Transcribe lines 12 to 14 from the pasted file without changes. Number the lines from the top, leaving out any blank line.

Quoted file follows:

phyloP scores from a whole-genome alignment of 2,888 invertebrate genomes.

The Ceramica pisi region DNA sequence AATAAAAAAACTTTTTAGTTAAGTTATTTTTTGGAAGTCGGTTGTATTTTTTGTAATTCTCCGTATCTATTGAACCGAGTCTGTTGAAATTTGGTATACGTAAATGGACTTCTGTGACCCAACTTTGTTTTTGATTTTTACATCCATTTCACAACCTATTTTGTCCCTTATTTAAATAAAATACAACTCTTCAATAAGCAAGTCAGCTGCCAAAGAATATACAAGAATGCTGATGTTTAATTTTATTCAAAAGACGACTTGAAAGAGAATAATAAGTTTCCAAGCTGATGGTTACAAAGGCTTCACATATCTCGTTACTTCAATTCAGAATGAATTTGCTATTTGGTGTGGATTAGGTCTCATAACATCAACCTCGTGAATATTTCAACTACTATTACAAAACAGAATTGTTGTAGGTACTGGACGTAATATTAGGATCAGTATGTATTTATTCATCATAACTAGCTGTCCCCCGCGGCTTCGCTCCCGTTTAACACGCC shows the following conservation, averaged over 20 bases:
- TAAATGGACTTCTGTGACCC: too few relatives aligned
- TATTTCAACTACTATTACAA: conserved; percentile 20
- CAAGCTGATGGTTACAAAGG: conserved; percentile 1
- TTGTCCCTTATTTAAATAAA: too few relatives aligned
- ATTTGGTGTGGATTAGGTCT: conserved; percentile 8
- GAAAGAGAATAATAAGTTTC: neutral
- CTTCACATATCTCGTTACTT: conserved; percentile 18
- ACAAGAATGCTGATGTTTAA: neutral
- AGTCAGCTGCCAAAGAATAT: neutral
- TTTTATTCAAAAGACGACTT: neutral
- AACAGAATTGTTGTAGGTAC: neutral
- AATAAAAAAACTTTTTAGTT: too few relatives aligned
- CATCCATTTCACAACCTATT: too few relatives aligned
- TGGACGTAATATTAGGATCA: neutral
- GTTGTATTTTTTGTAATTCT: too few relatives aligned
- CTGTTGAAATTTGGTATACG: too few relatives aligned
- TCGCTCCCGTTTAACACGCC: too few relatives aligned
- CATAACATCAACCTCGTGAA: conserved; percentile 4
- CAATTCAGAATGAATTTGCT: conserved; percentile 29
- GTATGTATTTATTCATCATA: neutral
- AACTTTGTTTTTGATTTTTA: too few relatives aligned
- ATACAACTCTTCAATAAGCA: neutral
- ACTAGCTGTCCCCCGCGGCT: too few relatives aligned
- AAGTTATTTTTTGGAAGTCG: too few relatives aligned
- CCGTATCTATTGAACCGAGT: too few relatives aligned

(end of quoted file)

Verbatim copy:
- TTTTATTCAAAAGACGACTT: neutral
- AACAGAATTGTTGTAGGTAC: neutral
- AATAAAAAAACTTTTTAGTT: too few relatives aligned